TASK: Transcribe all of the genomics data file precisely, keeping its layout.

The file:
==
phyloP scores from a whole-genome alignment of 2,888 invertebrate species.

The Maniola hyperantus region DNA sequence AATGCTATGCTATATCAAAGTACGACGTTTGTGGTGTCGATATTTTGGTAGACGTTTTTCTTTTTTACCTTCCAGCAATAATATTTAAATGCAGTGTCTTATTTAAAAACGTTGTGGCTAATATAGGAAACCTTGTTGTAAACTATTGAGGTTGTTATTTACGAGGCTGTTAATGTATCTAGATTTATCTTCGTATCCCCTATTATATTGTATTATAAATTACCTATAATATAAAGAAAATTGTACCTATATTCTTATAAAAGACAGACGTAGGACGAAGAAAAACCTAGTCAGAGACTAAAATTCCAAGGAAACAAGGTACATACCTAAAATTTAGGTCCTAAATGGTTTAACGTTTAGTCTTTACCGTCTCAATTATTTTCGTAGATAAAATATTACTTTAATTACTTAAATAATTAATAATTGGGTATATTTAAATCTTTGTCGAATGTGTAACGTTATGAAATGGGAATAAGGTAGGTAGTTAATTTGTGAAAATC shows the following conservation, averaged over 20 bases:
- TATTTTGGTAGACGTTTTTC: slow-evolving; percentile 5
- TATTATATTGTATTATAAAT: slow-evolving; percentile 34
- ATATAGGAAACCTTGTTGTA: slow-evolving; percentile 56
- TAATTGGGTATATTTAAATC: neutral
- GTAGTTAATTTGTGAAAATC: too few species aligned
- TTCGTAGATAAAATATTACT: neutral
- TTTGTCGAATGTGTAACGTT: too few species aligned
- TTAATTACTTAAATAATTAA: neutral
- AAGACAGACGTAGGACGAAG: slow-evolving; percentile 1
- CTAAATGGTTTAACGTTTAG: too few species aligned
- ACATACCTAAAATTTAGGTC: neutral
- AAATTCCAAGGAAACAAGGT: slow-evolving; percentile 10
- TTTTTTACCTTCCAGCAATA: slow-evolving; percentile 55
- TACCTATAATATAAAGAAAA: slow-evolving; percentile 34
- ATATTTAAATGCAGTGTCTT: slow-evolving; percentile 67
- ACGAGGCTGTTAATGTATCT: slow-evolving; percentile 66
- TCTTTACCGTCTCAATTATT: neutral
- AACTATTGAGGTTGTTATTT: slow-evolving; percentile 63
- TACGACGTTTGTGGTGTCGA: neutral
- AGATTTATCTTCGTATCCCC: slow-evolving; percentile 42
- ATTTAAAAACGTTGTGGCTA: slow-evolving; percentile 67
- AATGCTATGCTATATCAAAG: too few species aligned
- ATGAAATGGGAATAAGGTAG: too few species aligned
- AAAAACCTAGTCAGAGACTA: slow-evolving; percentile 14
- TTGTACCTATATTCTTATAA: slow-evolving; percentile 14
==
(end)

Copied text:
phyloP scores from a whole-genome alignment of 2,888 invertebrate species.

The Maniola hyperantus region DNA sequence AATGCTATGCTATATCAAAGTACGACGTTTGTGGTGTCGATATTTTGGTAGACGTTTTTCTTTTTTACCTTCCAGCAATAATATTTAAATGCAGTGTCTTATTTAAAAACGTTGTGGCTAATATAGGAAACCTTGTTGTAAACTATTGAGGTTGTTATTTACGAGGCTGTTAATGTATCTAGATTTATCTTCGTATCCCCTATTATATTGTATTATAAATTACCTATAATATAAAGAAAATTGTACCTATATTCTTATAAAAGACAGACGTAGGACGAAGAAAAACCTAGTCAGAGACTAAAATTCCAAGGAAACAAGGTACATACCTAAAATTTAGGTCCTAAATGGTTTAACGTTTAGTCTTTACCGTCTCAATTATTTTCGTAGATAAAATATTACTTTAATTACTTAAATAATTAATAATTGGGTATATTTAAATCTTTGTCGAATGTGTAACGTTATGAAATGGGAATAAGGTAGGTAGTTAATTTGTGAAAATC shows the following conservation, averaged over 20 bases:
- TATTTTGGTAGACGTTTTTC: slow-evolving; percentile 5
- TATTATATTGTATTATAAAT: slow-evolving; percentile 34
- ATATAGGAAACCTTGTTGTA: slow-evolving; percentile 56
- TAATTGGGTATATTTAAATC: neutral
- GTAGTTAATTTGTGAAAATC: too few species aligned
- TTCGTAGATAAAATATTACT: neutral
- TTTGTCGAATGTGTAACGTT: too few species aligned
- TTAATTACTTAAATAATTAA: neutral
- AAGACAGACGTAGGACGAAG: slow-evolving; percentile 1
- CTAAATGGTTTAACGTTTAG: too few species aligned
- ACATACCTAAAATTTAGGTC: neutral
- AAATTCCAAGGAAACAAGGT: slow-evolving; percentile 10
- TTTTTTACCTTCCAGCAATA: slow-evolving; percentile 55
- TACCTATAATATAAAGAAAA: slow-evolving; percentile 34
- ATATTTAAATGCAGTGTCTT: slow-evolving; percentile 67
- ACGAGGCTGTTAATGTATCT: slow-evolving; percentile 66
- TCTTTACCGTCTCAATTATT: neutral
- AACTATTGAGGTTGTTATTT: slow-evolving; percentile 63
- TACGACGTTTGTGGTGTCGA: neutral
- AGATTTATCTTCGTATCCCC: slow-evolving; percentile 42
- ATTTAAAAACGTTGTGGCTA: slow-evolving; percentile 67
- AATGCTATGCTATATCAAAG: too few species aligned
- ATGAAATGGGAATAAGGTAG: too few species aligned
- AAAAACCTAGTCAGAGACTA: slow-evolving; percentile 14
- TTGTACCTATATTCTTATAA: slow-evolving; percentile 14